Several key provisions of the Inflation Reduction Act of 2022 may impact certain businesses and their owners. While there are a few provisions of note, the act does not include an increase to the corporate income tax rate, which remains at a flat 21%, and does not include any changes to the qualified small business stock exclusion.
15% Alternative Minimum Tax
Effective for tax years beginning after Dec. 31, 2022, the act requires certain corporations to pay the greater of their regular corporate tax or an alternative minimum tax equal to 15% of the corporation’s adjusted financial statement income each year. The tax applies to any corporation (other than an S-corporation, regulated investment company or real estate investment trust) whose average annual adjusted financial statement income exceeds $1 billion for any three consecutive tax years.
Corporations subject to the alternative minimum tax will be required to perform two separate tax return calculations to determine their corporate tax liability each year. Applicable corporations should review their overall corporate structure to determine any potential increase in corporate tax as a result of the act, taking into consideration special rules with respect to foreign-owned entities.
1% Excise Tax on Share Repurchases
Publicly traded U.S. corporations that repurchase more than $1 million of shares in any tax year will be required to pay a 1% excise tax on the total value of the share repurchases unless the share repurchases are taxed as a dividend (other exceptions may also apply). The tax is effective for share repurchases that occur after Dec. 31, 2022. The amount subject to tax would be reduced by any new issues of stock to employees or the public and does not apply to shares that are contributed to retirement accounts, pensions, and employee-stock ownership plans (ESOPs).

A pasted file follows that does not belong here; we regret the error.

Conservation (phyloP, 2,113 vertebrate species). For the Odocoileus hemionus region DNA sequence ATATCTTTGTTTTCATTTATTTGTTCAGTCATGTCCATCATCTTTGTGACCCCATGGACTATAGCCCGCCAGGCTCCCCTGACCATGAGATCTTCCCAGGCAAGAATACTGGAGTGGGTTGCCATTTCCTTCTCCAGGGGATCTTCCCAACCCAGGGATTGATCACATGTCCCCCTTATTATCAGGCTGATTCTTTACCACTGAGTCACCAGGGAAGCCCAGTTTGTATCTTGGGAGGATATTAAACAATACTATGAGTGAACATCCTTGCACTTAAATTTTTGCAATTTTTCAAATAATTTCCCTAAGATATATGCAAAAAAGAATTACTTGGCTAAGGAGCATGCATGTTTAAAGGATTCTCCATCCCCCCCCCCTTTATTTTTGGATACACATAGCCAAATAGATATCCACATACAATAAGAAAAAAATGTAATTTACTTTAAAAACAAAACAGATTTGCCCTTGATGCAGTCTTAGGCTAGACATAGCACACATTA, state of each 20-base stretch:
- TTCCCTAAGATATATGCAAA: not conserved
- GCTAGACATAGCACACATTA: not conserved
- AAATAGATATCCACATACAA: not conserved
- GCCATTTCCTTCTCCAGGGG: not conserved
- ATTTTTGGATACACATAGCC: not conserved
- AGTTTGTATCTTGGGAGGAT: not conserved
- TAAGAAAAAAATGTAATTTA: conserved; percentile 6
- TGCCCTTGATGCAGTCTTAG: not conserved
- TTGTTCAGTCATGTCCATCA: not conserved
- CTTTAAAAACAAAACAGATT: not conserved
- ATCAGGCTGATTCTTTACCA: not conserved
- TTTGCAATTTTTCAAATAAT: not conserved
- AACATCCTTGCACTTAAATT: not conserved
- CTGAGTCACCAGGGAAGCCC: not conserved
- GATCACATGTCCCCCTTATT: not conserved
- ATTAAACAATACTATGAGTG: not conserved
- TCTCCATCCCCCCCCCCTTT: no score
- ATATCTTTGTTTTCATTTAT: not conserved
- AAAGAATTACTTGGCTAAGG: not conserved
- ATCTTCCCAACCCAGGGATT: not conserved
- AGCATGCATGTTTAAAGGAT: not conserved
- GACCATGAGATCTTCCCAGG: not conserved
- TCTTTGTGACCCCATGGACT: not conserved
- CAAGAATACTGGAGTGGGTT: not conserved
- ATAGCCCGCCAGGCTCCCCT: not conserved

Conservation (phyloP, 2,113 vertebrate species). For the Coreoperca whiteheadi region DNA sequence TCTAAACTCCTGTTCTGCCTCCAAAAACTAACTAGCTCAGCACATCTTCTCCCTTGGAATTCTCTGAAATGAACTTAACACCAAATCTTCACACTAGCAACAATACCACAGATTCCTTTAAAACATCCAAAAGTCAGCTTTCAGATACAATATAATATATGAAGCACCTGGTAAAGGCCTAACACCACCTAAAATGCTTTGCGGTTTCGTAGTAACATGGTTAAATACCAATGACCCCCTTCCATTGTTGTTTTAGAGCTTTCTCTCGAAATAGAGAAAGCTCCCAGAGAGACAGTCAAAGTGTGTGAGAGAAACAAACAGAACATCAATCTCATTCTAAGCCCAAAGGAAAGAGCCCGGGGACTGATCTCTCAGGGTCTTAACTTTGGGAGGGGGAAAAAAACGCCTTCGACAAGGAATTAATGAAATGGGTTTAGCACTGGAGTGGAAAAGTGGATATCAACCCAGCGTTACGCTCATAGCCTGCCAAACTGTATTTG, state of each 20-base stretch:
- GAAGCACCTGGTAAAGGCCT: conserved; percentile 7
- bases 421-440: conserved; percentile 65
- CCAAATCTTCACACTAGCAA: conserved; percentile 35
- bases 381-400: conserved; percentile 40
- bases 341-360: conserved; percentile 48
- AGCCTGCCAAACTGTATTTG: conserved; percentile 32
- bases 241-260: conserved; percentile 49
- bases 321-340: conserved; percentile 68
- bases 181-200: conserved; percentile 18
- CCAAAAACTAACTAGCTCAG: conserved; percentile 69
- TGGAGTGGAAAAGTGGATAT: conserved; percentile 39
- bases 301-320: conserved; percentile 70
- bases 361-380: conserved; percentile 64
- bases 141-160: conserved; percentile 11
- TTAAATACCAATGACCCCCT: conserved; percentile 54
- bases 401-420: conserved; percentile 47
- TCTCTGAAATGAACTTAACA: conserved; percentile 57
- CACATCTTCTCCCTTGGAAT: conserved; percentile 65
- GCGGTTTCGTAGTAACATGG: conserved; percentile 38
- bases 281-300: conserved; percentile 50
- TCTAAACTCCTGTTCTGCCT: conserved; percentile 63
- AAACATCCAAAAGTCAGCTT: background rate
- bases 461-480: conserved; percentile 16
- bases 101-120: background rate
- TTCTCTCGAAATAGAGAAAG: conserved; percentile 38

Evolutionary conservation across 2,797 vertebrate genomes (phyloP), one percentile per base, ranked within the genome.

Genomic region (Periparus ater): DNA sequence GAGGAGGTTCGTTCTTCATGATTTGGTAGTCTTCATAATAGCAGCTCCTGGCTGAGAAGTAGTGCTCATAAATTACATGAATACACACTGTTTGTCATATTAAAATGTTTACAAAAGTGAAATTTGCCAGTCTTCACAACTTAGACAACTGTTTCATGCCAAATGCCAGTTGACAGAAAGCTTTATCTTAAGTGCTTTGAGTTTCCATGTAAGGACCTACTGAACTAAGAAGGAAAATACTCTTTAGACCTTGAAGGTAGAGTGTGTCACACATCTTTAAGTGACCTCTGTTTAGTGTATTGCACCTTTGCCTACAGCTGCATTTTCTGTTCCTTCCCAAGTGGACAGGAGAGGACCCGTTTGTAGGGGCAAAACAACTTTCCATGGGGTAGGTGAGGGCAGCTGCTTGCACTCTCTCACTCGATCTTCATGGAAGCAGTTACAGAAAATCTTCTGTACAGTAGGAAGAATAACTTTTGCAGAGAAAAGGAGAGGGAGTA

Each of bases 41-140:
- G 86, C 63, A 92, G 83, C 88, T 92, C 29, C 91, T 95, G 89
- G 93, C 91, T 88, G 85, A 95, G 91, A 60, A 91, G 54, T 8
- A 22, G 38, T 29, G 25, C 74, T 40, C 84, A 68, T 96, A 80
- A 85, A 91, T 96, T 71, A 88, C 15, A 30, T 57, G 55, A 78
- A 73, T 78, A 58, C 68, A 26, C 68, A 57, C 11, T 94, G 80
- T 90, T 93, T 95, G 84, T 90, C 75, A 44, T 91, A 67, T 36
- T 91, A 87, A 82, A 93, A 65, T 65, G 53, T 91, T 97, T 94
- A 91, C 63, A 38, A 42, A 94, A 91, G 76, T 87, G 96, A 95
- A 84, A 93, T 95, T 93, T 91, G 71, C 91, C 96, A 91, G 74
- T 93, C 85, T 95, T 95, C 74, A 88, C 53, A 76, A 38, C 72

Companies that are publicly traded, or are intending to go public, should revisit their existing or planned stock repurchase programs with a view toward other alternatives for returning cash to shareholders and increasing shareholder value. It is unclear from the act whether the tax will be applicable to certain corporate transactions such as a reorganization or a “going private” buyout.
Extension of Limitation on Business Losses
The 2017 Tax Cuts and Jobs Act enacted a law which prohibited non-corporate taxpayers from using excess business losses to offset more than $250,000 of their non-business income ($500,000 for married couples), adjusted for inflation. This limitation was set to expire after 2025, however the act extends the limitation through 2028.
Business owners who are generating significant losses through pass-through entities should model the impact of the two-year extension on future cash flows and explore other strategies for offsetting non-business income.
To better understand how the Inflation Reduction Act may impact your business, please consult a Northern Trust advisor.